From a press release; “Since it was first awarded in 1912, more than 2 million young men have achieved the Boy Scouts of America’s highest rank. The study conducted by Baylor University, Merit Beyond the Badge, found that Eagle Scouts are more likely than men who have never been in Scouting to:
- Have higher levels of planning and preparation skills, be goal-oriented, and network with others
- Be in a leadership position at their place of employment or local community
- Report having closer relationships with family and friends
- Volunteer for religious and nonreligious organizations
- Donate money to charitable groups
- Work with others to improve their neighborhoods
“Our study measured if achieving the rank of Eagle provides an advantage and benefits throughout a Scout’s life,” said Dr. Byron Johnson, lead researcher, Baylor University. “We found that the effort and commitment required to earn this rank produces positive attributes that benefit not only these men in their personal and professional lives, but also benefits their communities and the country through the service and leadership they provide.”
The full study – “Merit Beyond the Badge” – can be downloaded at www.baylorisr.org OR from http://scoutingmagazine.files.wordpress.com/2012/04/210-045_wb.pdf
Excerpted from another press release; “The Eagle Scout badge has become widely recognized as a mark of distinction both within and outside of Scouting. Once earned, it is worn for life.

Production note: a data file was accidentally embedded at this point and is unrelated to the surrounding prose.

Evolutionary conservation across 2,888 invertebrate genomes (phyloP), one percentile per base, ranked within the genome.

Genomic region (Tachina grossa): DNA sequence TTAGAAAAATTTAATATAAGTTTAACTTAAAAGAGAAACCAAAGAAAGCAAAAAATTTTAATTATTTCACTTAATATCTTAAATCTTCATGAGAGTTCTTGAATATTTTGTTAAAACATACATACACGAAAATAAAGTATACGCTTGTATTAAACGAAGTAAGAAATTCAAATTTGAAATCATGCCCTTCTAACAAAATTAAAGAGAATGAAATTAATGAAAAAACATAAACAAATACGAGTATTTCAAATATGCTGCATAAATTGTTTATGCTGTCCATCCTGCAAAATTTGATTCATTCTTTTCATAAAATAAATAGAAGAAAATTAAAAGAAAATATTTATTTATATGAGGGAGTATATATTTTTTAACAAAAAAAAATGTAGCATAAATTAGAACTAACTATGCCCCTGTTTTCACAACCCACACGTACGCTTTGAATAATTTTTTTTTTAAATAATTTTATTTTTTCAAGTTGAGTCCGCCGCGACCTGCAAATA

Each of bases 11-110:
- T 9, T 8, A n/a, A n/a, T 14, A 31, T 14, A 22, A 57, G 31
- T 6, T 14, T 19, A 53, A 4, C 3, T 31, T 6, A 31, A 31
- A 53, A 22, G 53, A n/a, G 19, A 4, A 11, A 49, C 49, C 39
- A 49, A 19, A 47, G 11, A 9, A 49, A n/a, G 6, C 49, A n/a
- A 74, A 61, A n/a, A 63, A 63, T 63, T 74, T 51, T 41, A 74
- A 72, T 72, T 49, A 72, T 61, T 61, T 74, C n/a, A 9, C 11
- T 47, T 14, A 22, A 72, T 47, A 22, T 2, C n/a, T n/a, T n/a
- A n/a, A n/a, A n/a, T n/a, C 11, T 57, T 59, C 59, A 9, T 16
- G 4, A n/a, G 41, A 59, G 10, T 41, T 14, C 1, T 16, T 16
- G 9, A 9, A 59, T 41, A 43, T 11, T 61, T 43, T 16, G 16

“[To achieve this rank], Scouts must demonstrate their understanding of leadership, service, character, personal fitness and outdoor skills at multiple levels. In addition to the 21 life skills merit badges required to earn the Eagle Scout rank, each Scout must complete an extensive self-directed service project. The Scout must plan, organize, lead and manage the entire service effort prior to his 18th birthday.
“The average number of hours spent on Eagle Scout projects is 130. In 2011, more than 51,000 young men earned the Eagle Scout Award, which means Eagle Scout service projects alone represented almost 6.7 million hours of community service.
“Throughout the past century, Eagle Scouts have gone on to become Olympians, surgeons, civil rights leaders, Pulitzer Prize winners, and paragons of business. Some notable Eagle Scouts include:
- Gerald Ford, former president of the United States
- James Lovell, former astronaut and commander of Apollo 13
- Robert Gates, former secretary of defense
- William Gates Sr., co-chair of the Bill & Melinda Gates Foundation
- Jon Heder, Napoleon Dynamite actor
- Mike Rowe, television personality and host of the Discovery Channel’s “Dirty Jobs”
- Rex Tillerson, ExxonMobil CEO and current BSA president
- Shane Victorino, Major League Baseball all-star
- Sam Walton, founder of Wal-Mart and Sam’s Club